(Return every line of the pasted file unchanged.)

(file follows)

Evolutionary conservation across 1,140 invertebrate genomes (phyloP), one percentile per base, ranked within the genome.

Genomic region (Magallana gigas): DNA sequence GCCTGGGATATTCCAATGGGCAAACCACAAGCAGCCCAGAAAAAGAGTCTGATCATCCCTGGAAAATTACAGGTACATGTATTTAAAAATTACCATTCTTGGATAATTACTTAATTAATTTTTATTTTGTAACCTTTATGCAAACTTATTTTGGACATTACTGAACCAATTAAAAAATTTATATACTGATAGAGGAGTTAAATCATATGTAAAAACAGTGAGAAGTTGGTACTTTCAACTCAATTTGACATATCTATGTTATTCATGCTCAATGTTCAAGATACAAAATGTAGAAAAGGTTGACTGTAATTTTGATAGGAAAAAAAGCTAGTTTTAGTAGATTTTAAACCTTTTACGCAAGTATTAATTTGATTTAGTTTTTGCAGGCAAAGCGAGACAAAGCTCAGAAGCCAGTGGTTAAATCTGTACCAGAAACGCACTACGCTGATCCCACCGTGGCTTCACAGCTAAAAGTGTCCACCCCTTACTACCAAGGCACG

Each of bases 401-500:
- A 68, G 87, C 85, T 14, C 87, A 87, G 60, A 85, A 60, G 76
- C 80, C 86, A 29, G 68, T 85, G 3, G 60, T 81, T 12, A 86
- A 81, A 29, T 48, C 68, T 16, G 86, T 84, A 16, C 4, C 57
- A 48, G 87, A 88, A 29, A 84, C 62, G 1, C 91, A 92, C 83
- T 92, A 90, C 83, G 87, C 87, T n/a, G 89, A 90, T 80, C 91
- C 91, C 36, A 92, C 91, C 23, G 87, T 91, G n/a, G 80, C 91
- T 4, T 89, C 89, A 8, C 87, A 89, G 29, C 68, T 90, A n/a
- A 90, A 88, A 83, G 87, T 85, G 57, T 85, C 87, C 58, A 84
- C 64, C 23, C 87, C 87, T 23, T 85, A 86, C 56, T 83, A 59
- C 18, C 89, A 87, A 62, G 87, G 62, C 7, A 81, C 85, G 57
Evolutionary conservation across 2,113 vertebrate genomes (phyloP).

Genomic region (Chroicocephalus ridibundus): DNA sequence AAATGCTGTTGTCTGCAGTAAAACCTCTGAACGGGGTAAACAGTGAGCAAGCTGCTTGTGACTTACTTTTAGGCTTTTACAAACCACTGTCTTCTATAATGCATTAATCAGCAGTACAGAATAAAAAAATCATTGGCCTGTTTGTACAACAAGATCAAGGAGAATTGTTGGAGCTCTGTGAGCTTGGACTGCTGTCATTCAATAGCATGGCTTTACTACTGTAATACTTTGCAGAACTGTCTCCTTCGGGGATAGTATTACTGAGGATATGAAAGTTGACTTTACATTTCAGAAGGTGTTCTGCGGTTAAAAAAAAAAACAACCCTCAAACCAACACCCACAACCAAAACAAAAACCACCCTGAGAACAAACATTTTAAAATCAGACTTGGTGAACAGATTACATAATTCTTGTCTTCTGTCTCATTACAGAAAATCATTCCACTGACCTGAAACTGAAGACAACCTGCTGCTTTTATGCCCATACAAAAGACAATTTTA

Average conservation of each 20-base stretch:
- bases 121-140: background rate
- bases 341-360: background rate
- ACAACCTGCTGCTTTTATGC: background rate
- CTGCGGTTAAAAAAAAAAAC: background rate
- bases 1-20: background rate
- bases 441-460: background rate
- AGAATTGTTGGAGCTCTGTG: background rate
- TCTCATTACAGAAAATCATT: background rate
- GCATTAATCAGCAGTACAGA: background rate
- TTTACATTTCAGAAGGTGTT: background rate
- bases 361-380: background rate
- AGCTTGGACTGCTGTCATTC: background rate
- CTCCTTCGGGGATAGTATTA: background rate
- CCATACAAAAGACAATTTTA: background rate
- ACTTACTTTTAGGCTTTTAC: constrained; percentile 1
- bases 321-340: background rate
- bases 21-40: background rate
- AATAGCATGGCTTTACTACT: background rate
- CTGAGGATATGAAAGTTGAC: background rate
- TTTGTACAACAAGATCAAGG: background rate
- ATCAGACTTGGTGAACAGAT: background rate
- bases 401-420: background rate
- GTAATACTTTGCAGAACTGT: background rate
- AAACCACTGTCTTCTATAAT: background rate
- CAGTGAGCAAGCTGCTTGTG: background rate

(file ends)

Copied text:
Evolutionary conservation across 1,140 invertebrate genomes (phyloP), one percentile per base, ranked within the genome.

Genomic region (Magallana gigas): DNA sequence GCCTGGGATATTCCAATGGGCAAACCACAAGCAGCCCAGAAAAAGAGTCTGATCATCCCTGGAAAATTACAGGTACATGTATTTAAAAATTACCATTCTTGGATAATTACTTAATTAATTTTTATTTTGTAACCTTTATGCAAACTTATTTTGGACATTACTGAACCAATTAAAAAATTTATATACTGATAGAGGAGTTAAATCATATGTAAAAACAGTGAGAAGTTGGTACTTTCAACTCAATTTGACATATCTATGTTATTCATGCTCAATGTTCAAGATACAAAATGTAGAAAAGGTTGACTGTAATTTTGATAGGAAAAAAAGCTAGTTTTAGTAGATTTTAAACCTTTTACGCAAGTATTAATTTGATTTAGTTTTTGCAGGCAAAGCGAGACAAAGCTCAGAAGCCAGTGGTTAAATCTGTACCAGAAACGCACTACGCTGATCCCACCGTGGCTTCACAGCTAAAAGTGTCCACCCCTTACTACCAAGGCACG

Each of bases 401-500:
- A 68, G 87, C 85, T 14, C 87, A 87, G 60, A 85, A 60, G 76
- C 80, C 86, A 29, G 68, T 85, G 3, G 60, T 81, T 12, A 86
- A 81, A 29, T 48, C 68, T 16, G 86, T 84, A 16, C 4, C 57
- A 48, G 87, A 88, A 29, A 84, C 62, G 1, C 91, A 92, C 83
- T 92, A 90, C 83, G 87, C 87, T n/a, G 89, A 90, T 80, C 91
- C 91, C 36, A 92, C 91, C 23, G 87, T 91, G n/a, G 80, C 91
- T 4, T 89, C 89, A 8, C 87, A 89, G 29, C 68, T 90, A n/a
- A 90, A 88, A 83, G 87, T 85, G 57, T 85, C 87, C 58, A 84
- C 64, C 23, C 87, C 87, T 23, T 85, A 86, C 56, T 83, A 59
- C 18, C 89, A 87, A 62, G 87, G 62, C 7, A 81, C 85, G 57
Evolutionary conservation across 2,113 vertebrate genomes (phyloP).

Genomic region (Chroicocephalus ridibundus): DNA sequence AAATGCTGTTGTCTGCAGTAAAACCTCTGAACGGGGTAAACAGTGAGCAAGCTGCTTGTGACTTACTTTTAGGCTTTTACAAACCACTGTCTTCTATAATGCATTAATCAGCAGTACAGAATAAAAAAATCATTGGCCTGTTTGTACAACAAGATCAAGGAGAATTGTTGGAGCTCTGTGAGCTTGGACTGCTGTCATTCAATAGCATGGCTTTACTACTGTAATACTTTGCAGAACTGTCTCCTTCGGGGATAGTATTACTGAGGATATGAAAGTTGACTTTACATTTCAGAAGGTGTTCTGCGGTTAAAAAAAAAAACAACCCTCAAACCAACACCCACAACCAAAACAAAAACCACCCTGAGAACAAACATTTTAAAATCAGACTTGGTGAACAGATTACATAATTCTTGTCTTCTGTCTCATTACAGAAAATCATTCCACTGACCTGAAACTGAAGACAACCTGCTGCTTTTATGCCCATACAAAAGACAATTTTA

Average conservation of each 20-base stretch:
- bases 121-140: background rate
- bases 341-360: background rate
- ACAACCTGCTGCTTTTATGC: background rate
- CTGCGGTTAAAAAAAAAAAC: background rate
- bases 1-20: background rate
- bases 441-460: background rate
- AGAATTGTTGGAGCTCTGTG: background rate
- TCTCATTACAGAAAATCATT: background rate
- GCATTAATCAGCAGTACAGA: background rate
- TTTACATTTCAGAAGGTGTT: background rate
- bases 361-380: background rate
- AGCTTGGACTGCTGTCATTC: background rate
- CTCCTTCGGGGATAGTATTA: background rate
- CCATACAAAAGACAATTTTA: background rate
- ACTTACTTTTAGGCTTTTAC: constrained; percentile 1
- bases 321-340: background rate
- bases 21-40: background rate
- AATAGCATGGCTTTACTACT: background rate
- CTGAGGATATGAAAGTTGAC: background rate
- TTTGTACAACAAGATCAAGG: background rate
- ATCAGACTTGGTGAACAGAT: background rate
- bases 401-420: background rate
- GTAATACTTTGCAGAACTGT: background rate
- AAACCACTGTCTTCTATAAT: background rate
- CAGTGAGCAAGCTGCTTGTG: background rate